Corrigan's pulse

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Related to Corrigan's pulse: dicrotic pulse, Traube's sign, Corrigan's sign


2. the beat of the heart as felt through the walls of a peripheral artery, such as that felt in the radial artery at the wrist. Other sites for pulse measurement include the side of the neck (carotid artery), the antecubital fossa (brachial artery), the temple (temporal artery), the anterior side of the hip bone (femoral artery), the back of the knee (popliteal artery), and the instep (dorsalis pedis artery).

What is felt is not the blood pulsing through the arteries (as is commonly supposed) but a shock wave that travels along the walls of the arteries as the heart contracts. This shock wave is generated by the pounding of the blood as it is ejected from the heart under pressure. It is analogous to the hammering sound heard in steam pipes as the steam is forced into the pipes under pressure. A pulse in the veins is too weak to be felt, although sometimes it is measured by sphygmograph (see below); the tracing obtained is called a phlebogram.

The pulse is usually felt just inside the wrist below the thumb by placing two or three fingers lightly upon the radial artery. The examiner's thumb is never used to take a pulse because its own pulse is likely to be confused with that of the patient. Pressure should be light; if the artery is pressed too hard, the pulse will disappear entirely. The number of beats felt in exactly 1 minute is the pulse rate.

In taking a pulse, the rate, rhythm, and strength or amplitude of the pulse are noted. The average rate in an adult is between 60 and 100 beats per minute. The rhythm is checked for possible irregularities, which may be an indication of the general condition of the heart and the circulatory system.

The amplitude of a pulse can range from totally impalpable to bounding and full; however, such terms are vague and subject to misinterpretation. To provide a more standardized description of pulse amplitude some agencies and hospitals use a scale that provides a more objective evaluation and reporting of the force of a pulse. On such a scale zero would mean that the pulse cannot be felt; +1 would indicate a thready, weak pulse that is difficult to palpate, fades in and out, and is easily obliterated with slight pressure; +2 would be a pulse that requires light palpation but once located would be stronger than a +1; +3 would be considered normal; and a +4 pulse would be one that is strong, bounding, easily palpated, and perhaps hyperactive, and could indicate a pathological condition such as aortic regurgitation.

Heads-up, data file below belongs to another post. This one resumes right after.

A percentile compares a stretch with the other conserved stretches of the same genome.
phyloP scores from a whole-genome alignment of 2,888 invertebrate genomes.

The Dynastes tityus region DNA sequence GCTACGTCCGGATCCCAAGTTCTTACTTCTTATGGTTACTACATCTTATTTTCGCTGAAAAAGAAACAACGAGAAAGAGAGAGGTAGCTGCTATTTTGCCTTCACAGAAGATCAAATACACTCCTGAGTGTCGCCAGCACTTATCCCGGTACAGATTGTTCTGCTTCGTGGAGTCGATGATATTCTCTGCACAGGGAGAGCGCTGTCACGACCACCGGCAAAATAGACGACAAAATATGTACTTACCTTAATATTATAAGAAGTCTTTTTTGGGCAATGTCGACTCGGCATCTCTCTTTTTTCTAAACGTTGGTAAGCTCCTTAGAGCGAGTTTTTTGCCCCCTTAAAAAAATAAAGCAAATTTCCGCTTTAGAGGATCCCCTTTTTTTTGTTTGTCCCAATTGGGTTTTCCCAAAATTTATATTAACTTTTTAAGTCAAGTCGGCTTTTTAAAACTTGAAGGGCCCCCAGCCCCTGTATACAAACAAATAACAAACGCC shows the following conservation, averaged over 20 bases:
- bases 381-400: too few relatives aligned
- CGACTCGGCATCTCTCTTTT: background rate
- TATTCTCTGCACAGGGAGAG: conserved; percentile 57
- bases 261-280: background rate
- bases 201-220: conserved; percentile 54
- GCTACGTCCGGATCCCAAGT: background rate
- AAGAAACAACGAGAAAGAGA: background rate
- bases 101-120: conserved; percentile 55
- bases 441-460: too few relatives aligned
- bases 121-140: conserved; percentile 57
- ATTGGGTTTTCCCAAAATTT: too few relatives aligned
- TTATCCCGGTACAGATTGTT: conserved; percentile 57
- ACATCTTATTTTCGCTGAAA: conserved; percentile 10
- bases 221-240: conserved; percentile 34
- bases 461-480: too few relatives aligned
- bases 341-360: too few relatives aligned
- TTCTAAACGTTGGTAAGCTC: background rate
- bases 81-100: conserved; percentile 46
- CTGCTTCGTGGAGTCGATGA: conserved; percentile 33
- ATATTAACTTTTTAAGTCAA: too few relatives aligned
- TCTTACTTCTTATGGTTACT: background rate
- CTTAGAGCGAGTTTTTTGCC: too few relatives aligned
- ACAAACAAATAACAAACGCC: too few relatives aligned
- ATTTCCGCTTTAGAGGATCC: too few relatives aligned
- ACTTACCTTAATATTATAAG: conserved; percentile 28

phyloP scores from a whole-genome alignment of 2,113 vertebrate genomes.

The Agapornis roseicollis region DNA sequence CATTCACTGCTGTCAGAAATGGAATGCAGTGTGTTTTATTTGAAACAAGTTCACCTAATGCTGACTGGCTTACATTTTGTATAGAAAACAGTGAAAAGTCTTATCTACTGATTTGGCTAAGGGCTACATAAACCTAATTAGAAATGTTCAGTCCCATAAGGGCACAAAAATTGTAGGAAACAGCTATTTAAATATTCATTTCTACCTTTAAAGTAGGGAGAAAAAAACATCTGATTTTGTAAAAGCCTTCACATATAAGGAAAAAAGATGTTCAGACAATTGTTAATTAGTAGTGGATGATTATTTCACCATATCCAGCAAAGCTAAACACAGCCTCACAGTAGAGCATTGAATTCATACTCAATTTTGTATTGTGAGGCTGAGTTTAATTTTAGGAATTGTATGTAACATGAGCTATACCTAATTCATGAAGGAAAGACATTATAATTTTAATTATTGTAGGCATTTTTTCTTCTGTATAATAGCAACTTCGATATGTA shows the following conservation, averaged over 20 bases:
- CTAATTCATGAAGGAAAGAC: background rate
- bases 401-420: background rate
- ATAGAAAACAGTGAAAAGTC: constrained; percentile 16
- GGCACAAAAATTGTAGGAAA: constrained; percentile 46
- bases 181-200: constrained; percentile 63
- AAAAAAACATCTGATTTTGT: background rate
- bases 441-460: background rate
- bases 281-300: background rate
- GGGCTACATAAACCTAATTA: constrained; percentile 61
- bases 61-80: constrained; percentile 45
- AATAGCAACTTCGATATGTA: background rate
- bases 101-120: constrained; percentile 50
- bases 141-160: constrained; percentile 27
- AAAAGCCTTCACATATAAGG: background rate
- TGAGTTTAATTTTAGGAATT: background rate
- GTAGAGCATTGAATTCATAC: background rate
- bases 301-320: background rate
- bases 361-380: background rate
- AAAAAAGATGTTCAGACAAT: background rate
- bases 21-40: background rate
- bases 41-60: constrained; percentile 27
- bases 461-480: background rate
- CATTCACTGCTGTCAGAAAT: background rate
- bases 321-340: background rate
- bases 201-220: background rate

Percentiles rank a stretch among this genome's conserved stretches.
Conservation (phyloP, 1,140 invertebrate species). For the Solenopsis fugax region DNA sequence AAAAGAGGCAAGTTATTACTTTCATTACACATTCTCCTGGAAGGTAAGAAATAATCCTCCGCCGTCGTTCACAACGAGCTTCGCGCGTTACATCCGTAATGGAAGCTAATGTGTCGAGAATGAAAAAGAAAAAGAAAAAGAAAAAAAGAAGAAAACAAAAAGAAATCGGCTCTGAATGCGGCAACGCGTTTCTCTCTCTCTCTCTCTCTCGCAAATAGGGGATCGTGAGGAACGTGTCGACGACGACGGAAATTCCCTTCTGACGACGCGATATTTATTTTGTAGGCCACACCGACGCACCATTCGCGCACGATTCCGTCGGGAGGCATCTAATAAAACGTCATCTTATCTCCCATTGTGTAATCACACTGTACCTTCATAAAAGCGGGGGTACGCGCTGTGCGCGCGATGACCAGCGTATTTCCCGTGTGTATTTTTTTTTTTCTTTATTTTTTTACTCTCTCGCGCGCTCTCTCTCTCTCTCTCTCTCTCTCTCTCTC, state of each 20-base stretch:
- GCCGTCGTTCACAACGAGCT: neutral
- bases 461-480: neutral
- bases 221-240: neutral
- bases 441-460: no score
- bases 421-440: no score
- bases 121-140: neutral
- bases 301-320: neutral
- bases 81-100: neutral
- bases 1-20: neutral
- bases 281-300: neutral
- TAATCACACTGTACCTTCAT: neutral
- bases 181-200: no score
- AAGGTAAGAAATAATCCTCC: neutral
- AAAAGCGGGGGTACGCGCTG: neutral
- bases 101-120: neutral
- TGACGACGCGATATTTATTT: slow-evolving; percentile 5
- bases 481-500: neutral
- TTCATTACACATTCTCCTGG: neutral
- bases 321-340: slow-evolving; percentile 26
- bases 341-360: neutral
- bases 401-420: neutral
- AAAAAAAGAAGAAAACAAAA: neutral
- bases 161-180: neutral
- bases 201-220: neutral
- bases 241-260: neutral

If a pulse is noted to be weaker during inhalation and stronger during exhalation (pulsus paradoxus), this could indicate either greater reduction in the flow of blood to the left ventricle than is normal, as in constrictive pericarditis or pericardial effusion, or a grossly exaggerated inspiratory maneuver, as in tracheal obstruction, asthma, or emphysema.

An instrument for registering the movements, form, and force of the arterial pulse is called a sphygmograph. The sphygmographic tracing (or pulse tracing) consists of a curve having a sudden rise (primary elevation) followed by a sudden fall, after which there is a gradual descent marked by a number of secondary elevations.
Pulses palpated during assessment of the arterial system.
abdominal pulse that over the abdominal aorta.
alternating pulse one with regular alteration of weak and strong beats without changes in cycle length. Called also pulsus alternans.
anacrotic pulse one in which the ascending limb of the tracing shows a transient drop in amplitude, or a notch.
anadicrotic pulse one in which the ascending limb of the tracing shows two extra small waves or notches.
anatricrotic pulse one in which the ascending limb of the tracing shows three extra small waves or notches.
apical pulse the pulse over the apex of the heart, as heard through a stethoscope or palpated.
atrial venous pulse (atriovenous pulse) a venous pulse in the neck that has an accentuated a wave during atrial systole, owing to increased force of contraction of the right atrium; a characteristic of tricuspid stenosis.
bigeminal pulse one in which two beats occur in rapid succession, the groups of two being separated by a longer interval, usually related to regularly occurring ventricular premature beats. Called also pulsus bigeminus.